Iran imports $5 billion of genetically modified crops a year despite government restrictions on the production of biotech products, local media said on Monday.
In the absence of clear regulations, the Ministry of Agriculture has approved repeated imports of GM crops such as rice, soybeans and rapeseed “with prior knowledge”, a review by the ministry's Behzad Qareyazi says.
The imports mostly come from Brazil, Argentina, Canada and the US but those countries do not declare them as GM products “in violation of Cartagena Convention” for protection and development of the environment, he says.
“The Iranian officials’ failure to discover the imported GM products leads to public misconceptions about the inability at a national level to distinguish them.
“Moreover, the Ministry of Agriculture Jihad’s denials despite continued imports and its prevention of growing such products in the country are a boost to the aliens which contradicts national interests,” Qareyazi says in his review.
According to Babak Nakhoda at the Agricultural Biotechnology Research Institute of Iran (ABRII), GM crops, including maize, rapeseed or canola and soybeans, constituted $5 billion out of the total $16 billion of agriculture imports by the country in 2013.
Unlike Europe and the US, GM products are not a subject of much debate among the public in Iran but officials are already divided on whether to embrace biotech crops.
Proponents say genetically modified organisms (GMOs) have better yields and use less pesticides but others are wary of their hazards to the environment.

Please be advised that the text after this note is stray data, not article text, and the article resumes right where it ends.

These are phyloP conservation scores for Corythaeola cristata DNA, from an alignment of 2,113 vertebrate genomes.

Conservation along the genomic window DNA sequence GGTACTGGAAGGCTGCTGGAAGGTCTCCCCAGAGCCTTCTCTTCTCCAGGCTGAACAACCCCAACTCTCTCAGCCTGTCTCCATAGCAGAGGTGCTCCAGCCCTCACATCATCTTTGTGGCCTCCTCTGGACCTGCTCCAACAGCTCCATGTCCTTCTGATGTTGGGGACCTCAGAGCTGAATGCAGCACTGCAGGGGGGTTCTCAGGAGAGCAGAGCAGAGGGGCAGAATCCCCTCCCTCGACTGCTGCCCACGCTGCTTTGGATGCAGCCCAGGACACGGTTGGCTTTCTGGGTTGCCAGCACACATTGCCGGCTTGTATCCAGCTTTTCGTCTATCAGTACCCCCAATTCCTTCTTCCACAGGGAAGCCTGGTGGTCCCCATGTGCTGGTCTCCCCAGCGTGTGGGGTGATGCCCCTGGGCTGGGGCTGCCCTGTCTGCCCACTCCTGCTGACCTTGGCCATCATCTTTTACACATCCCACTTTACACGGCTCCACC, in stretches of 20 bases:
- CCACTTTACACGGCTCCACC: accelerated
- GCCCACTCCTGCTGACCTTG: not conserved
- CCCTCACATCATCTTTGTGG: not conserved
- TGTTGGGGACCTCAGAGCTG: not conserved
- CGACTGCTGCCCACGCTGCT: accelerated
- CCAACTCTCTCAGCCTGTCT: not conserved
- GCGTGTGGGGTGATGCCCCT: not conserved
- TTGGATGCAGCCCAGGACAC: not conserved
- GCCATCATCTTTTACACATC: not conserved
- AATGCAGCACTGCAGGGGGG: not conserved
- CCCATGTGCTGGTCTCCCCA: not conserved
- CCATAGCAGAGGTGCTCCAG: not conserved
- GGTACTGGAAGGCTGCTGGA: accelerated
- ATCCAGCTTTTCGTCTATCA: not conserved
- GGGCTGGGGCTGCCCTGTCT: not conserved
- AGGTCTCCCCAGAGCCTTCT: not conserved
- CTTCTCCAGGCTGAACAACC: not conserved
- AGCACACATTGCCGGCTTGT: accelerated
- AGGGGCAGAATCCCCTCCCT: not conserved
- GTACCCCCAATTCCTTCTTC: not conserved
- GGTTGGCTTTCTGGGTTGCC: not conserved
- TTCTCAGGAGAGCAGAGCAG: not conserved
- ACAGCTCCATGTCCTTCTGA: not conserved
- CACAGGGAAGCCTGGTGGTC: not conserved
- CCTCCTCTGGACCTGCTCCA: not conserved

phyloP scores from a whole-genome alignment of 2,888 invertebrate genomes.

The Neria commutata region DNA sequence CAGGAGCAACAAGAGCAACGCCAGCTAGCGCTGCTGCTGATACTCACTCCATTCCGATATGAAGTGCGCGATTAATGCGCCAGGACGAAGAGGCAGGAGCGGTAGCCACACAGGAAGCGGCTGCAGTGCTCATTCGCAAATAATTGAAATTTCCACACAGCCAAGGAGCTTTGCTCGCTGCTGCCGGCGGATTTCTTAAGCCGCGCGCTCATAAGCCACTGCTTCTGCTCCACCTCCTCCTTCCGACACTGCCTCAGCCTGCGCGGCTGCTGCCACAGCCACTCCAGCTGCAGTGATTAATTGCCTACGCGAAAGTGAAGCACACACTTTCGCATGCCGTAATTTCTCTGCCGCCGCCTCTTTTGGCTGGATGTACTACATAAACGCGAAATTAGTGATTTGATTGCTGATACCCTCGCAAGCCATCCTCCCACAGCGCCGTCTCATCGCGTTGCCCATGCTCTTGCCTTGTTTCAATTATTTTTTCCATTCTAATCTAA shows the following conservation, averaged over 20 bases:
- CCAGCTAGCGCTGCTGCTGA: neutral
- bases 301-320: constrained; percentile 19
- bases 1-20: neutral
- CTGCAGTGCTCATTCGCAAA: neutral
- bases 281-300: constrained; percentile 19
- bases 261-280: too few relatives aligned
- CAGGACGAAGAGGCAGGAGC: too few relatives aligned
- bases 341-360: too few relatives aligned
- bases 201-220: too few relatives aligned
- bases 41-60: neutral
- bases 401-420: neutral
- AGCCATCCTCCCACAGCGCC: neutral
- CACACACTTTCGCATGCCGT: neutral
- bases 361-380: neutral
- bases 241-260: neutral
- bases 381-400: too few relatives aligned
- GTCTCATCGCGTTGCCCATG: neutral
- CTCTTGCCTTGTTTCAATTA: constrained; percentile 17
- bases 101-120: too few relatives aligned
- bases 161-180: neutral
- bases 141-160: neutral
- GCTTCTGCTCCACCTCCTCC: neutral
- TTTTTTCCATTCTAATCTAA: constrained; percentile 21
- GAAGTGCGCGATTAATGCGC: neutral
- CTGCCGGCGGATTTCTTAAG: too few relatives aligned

An adviser at the Iranian Department of Environment (DOE), Esma’eel Kahrom, says his organization is opposed to the introduction of GM crops into the country since this would “sacrifice the quality for quantity” besides affecting the environment.
“The DNAs of Iran’s agriculture products are original because they have not been genetically manipulated. Hence, the quality of our agriculture products including their taste and texture is a byword in all European and American countries,” he said.
Iran is wary of opening the floodgates to GM crops but the country has been dabbling with biotechnology for years.
Iran 2006, Iran's first cloned animal, a sheep, was born. A year earlier, state officials approved Iran’s first genetically modified rice and the crop is being commercially grown for human consumption.
In May, the first sample of Iran’s genetically modified cotton was unveiled during a national biotechnology congress attended by Minister of Agriculture Mahmoud Hojjati.
Iranian and French officials meanwhile signed several agreements in Tehran, including for cooperation on the production of GM fruits and livestock.